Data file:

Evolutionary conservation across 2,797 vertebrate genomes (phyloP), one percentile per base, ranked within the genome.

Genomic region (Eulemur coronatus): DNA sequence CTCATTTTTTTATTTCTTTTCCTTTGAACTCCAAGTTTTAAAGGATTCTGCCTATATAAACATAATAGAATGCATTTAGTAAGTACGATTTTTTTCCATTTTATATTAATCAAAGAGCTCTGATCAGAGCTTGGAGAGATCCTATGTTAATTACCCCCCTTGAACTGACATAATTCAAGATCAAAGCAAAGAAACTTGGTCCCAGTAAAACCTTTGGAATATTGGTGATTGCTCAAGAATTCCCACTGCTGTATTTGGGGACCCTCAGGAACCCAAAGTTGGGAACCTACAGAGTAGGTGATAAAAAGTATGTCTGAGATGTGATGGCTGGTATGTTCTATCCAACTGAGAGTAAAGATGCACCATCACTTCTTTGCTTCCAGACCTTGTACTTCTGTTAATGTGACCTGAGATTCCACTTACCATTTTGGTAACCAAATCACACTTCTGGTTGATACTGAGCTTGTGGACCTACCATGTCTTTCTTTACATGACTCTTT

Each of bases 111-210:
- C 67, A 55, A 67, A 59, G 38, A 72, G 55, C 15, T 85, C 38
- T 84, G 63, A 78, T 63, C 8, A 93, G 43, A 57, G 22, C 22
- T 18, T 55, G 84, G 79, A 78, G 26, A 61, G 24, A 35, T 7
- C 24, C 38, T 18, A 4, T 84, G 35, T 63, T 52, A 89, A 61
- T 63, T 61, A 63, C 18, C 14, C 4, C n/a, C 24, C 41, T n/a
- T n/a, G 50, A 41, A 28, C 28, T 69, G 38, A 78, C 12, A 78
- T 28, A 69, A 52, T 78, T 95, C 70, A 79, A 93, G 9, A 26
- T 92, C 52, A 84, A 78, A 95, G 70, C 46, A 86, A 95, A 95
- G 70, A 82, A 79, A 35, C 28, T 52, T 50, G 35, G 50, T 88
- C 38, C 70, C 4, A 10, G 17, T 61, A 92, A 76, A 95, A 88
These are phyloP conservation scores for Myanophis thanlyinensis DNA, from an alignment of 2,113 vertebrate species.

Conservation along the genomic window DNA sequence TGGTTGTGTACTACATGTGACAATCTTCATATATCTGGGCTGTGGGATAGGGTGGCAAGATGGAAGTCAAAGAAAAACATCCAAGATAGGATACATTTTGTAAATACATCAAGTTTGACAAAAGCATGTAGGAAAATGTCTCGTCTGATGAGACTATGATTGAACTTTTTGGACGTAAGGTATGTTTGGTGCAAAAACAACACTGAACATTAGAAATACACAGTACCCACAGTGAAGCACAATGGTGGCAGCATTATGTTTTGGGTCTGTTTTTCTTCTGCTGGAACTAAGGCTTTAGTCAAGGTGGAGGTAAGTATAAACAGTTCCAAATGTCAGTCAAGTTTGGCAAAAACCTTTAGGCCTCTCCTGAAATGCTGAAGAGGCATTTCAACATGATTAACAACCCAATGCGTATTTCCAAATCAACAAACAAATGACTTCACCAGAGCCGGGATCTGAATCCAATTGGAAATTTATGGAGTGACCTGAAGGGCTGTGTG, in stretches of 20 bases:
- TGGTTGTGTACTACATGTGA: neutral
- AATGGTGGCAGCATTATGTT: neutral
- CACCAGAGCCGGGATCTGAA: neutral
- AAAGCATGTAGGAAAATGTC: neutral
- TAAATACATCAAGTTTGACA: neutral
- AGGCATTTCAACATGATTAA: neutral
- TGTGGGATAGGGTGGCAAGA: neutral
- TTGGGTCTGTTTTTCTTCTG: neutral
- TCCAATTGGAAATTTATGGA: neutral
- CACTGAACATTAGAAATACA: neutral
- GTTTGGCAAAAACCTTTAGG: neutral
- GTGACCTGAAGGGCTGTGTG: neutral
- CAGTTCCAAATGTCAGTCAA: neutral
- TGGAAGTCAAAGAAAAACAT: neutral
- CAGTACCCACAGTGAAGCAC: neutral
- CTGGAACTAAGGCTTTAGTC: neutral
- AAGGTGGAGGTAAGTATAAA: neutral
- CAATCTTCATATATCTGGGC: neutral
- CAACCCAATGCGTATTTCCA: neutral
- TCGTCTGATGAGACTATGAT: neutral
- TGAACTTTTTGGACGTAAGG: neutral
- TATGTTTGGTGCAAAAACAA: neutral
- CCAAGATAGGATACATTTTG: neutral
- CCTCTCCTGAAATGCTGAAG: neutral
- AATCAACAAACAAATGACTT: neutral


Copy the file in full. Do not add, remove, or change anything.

Evolutionary conservation across 2,797 vertebrate genomes (phyloP), one percentile per base, ranked within the genome.

Genomic region (Eulemur coronatus): DNA sequence CTCATTTTTTTATTTCTTTTCCTTTGAACTCCAAGTTTTAAAGGATTCTGCCTATATAAACATAATAGAATGCATTTAGTAAGTACGATTTTTTTCCATTTTATATTAATCAAAGAGCTCTGATCAGAGCTTGGAGAGATCCTATGTTAATTACCCCCCTTGAACTGACATAATTCAAGATCAAAGCAAAGAAACTTGGTCCCAGTAAAACCTTTGGAATATTGGTGATTGCTCAAGAATTCCCACTGCTGTATTTGGGGACCCTCAGGAACCCAAAGTTGGGAACCTACAGAGTAGGTGATAAAAAGTATGTCTGAGATGTGATGGCTGGTATGTTCTATCCAACTGAGAGTAAAGATGCACCATCACTTCTTTGCTTCCAGACCTTGTACTTCTGTTAATGTGACCTGAGATTCCACTTACCATTTTGGTAACCAAATCACACTTCTGGTTGATACTGAGCTTGTGGACCTACCATGTCTTTCTTTACATGACTCTTT

Each of bases 111-210:
- C 67, A 55, A 67, A 59, G 38, A 72, G 55, C 15, T 85, C 38
- T 84, G 63, A 78, T 63, C 8, A 93, G 43, A 57, G 22, C 22
- T 18, T 55, G 84, G 79, A 78, G 26, A 61, G 24, A 35, T 7
- C 24, C 38, T 18, A 4, T 84, G 35, T 63, T 52, A 89, A 61
- T 63, T 61, A 63, C 18, C 14, C 4, C n/a, C 24, C 41, T n/a
- T n/a, G 50, A 41, A 28, C 28, T 69, G 38, A 78, C 12, A 78
- T 28, A 69, A 52, T 78, T 95, C 70, A 79, A 93, G 9, A 26
- T 92, C 52, A 84, A 78, A 95, G 70, C 46, A 86, A 95, A 95
- G 70, A 82, A 79, A 35, C 28, T 52, T 50, G 35, G 50, T 88
- C 38, C 70, C 4, A 10, G 17, T 61, A 92, A 76, A 95, A 88
These are phyloP conservation scores for Myanophis thanlyinensis DNA, from an alignment of 2,113 vertebrate species.

Conservation along the genomic window DNA sequence TGGTTGTGTACTACATGTGACAATCTTCATATATCTGGGCTGTGGGATAGGGTGGCAAGATGGAAGTCAAAGAAAAACATCCAAGATAGGATACATTTTGTAAATACATCAAGTTTGACAAAAGCATGTAGGAAAATGTCTCGTCTGATGAGACTATGATTGAACTTTTTGGACGTAAGGTATGTTTGGTGCAAAAACAACACTGAACATTAGAAATACACAGTACCCACAGTGAAGCACAATGGTGGCAGCATTATGTTTTGGGTCTGTTTTTCTTCTGCTGGAACTAAGGCTTTAGTCAAGGTGGAGGTAAGTATAAACAGTTCCAAATGTCAGTCAAGTTTGGCAAAAACCTTTAGGCCTCTCCTGAAATGCTGAAGAGGCATTTCAACATGATTAACAACCCAATGCGTATTTCCAAATCAACAAACAAATGACTTCACCAGAGCCGGGATCTGAATCCAATTGGAAATTTATGGAGTGACCTGAAGGGCTGTGTG, in stretches of 20 bases:
- TGGTTGTGTACTACATGTGA: neutral
- AATGGTGGCAGCATTATGTT: neutral
- CACCAGAGCCGGGATCTGAA: neutral
- AAAGCATGTAGGAAAATGTC: neutral
- TAAATACATCAAGTTTGACA: neutral
- AGGCATTTCAACATGATTAA: neutral
- TGTGGGATAGGGTGGCAAGA: neutral
- TTGGGTCTGTTTTTCTTCTG: neutral
- TCCAATTGGAAATTTATGGA: neutral
- CACTGAACATTAGAAATACA: neutral
- GTTTGGCAAAAACCTTTAGG: neutral
- GTGACCTGAAGGGCTGTGTG: neutral
- CAGTTCCAAATGTCAGTCAA: neutral
- TGGAAGTCAAAGAAAAACAT: neutral
- CAGTACCCACAGTGAAGCAC: neutral
- CTGGAACTAAGGCTTTAGTC: neutral
- AAGGTGGAGGTAAGTATAAA: neutral
- CAATCTTCATATATCTGGGC: neutral
- CAACCCAATGCGTATTTCCA: neutral
- TCGTCTGATGAGACTATGAT: neutral
- TGAACTTTTTGGACGTAAGG: neutral
- TATGTTTGGTGCAAAAACAA: neutral
- CCAAGATAGGATACATTTTG: neutral
- CCTCTCCTGAAATGCTGAAG: neutral
- AATCAACAAACAAATGACTT: neutral